from Asia Unbound

Friday Asia Update: Five Stories From the Week of March 11, 2016

Modi-Make-in-India

March 11, 2016

Modi-Make-in-India
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Blog posts represent the views of CFR fellows and staff and not those of CFR, which takes no institutional positions.

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Ashlyn Anderson, Rachel Brown, Lincoln Davidson, Ariella Rotenberg, Gabriel Walker, and Pei-Yu Wei look at five stories from Asia this week.

1. Indian Prime Minister Modi earns points for his “Make in India” campaign. Attesting to the increasing vitality and quality of India’s automobile industry, Maruti Suzuki, a special joint venture set up in 1983 between India’s Maruti Udyog and Japan’s Suzuki, began exporting to Japan its new hatchback automobile, the Baleno. Although Suzuki has been operating with Maruti in India for decades, this is the first time an Indian-made car is available for export to the Japanese market. To start, Japan plans to import twenty to thirty thousand cars per year; the car will also eventually be exported to over one hundred other countries. As the “undisputed leader of the Indian market,” Maruti Suzuki manufacturers half of all passenger vehicles made in India. But competition is increasing: with India’s huge population and growing middle class, the world’s automobile manufacturers are increasingly gravitating toward India to set up and expand shop.

2. Suicide attack at Pakistani court kills over a dozen. After forcing his way through the main entrance of a Pakistani court compound on Monday morning, a suicide bomber shot a police officer who tried to stop him and then detonated his suicide vest. Sixteen people were killed and several others remain in critical condition. The supposed aim of the bomber was to reach the civil court, which is reserved for family disputes on Mondays and therefore was busier than usual. Luckily the police stopped the bomber before he could reach the civil court building. Jamaat-ul-Ahrar, an offshoot of the group Tehrik-e-Taliban Pakistan claimed responsibility for the attack. Their spokesperson claims it was in retaliation for the hanging of Malik Mumtaz Hussain Qadri, a former security guard who assassinated the governor of Punjab province in 2001. The governor, Salmaan Taseer, was calling to reform the country’s blasphemy laws in 2001, which greatly upset the Taliban and its followers, such as Qadri.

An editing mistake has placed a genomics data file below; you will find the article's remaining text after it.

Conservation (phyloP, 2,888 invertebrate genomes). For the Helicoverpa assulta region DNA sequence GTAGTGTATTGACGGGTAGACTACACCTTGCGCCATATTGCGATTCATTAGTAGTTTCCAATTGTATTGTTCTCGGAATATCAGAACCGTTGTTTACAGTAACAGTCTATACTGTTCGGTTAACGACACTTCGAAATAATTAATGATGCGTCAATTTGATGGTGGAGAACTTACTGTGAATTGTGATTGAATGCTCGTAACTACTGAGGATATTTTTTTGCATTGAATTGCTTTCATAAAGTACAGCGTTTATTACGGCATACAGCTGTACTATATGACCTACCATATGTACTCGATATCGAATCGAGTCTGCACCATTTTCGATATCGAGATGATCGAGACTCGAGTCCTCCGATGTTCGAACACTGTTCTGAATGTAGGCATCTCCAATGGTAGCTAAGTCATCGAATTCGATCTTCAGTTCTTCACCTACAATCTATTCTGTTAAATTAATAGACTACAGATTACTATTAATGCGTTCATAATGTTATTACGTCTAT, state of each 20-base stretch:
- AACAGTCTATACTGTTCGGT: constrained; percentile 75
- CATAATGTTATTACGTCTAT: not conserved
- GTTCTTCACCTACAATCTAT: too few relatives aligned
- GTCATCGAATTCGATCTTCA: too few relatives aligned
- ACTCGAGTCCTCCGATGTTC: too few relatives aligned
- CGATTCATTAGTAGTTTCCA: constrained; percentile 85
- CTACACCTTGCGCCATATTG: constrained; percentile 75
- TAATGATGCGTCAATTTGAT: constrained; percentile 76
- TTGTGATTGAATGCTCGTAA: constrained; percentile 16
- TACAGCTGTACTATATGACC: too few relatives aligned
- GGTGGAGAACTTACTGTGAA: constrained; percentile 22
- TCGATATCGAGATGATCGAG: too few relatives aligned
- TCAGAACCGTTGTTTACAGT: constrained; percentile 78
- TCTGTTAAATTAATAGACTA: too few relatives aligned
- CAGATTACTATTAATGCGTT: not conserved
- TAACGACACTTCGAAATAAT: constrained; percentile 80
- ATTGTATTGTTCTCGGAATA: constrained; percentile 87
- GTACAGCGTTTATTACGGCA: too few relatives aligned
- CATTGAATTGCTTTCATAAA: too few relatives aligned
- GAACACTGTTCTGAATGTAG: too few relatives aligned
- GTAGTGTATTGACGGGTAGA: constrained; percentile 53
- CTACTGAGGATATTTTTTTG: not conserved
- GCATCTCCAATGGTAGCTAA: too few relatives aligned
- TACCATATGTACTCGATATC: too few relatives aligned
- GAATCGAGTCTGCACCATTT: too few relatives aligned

3. China offers Afghanistan expanded military aid. The chief of the People’s Liberation Army’s Joint Staff Department, Fang Fenghui, pledged additional military aid to Afghanistan during a meeting with the Afghan national security adviser.  Overall, China has extended approximately $70 million in military assistance to the nation. Afghan officials are now putting together a “wish list” of military equipment they hope to acquire.  China has recently taken a more active stance on promoting Afghan security.  This stance may stem from a number of Chinese concerns relevant to Afghanistan, including a ninety-kilometer border with the restive Chinese autonomous region of Xinjiang, the rise of the Islamic State, and the safety of investments such as a $3 billion Mes Aynak copper mine in Afghanistan and the $46 billion China Pakistan Economic Corridor. China is also a part of the four-country peace talks to reach an agreement between the Afghan government and the Taliban.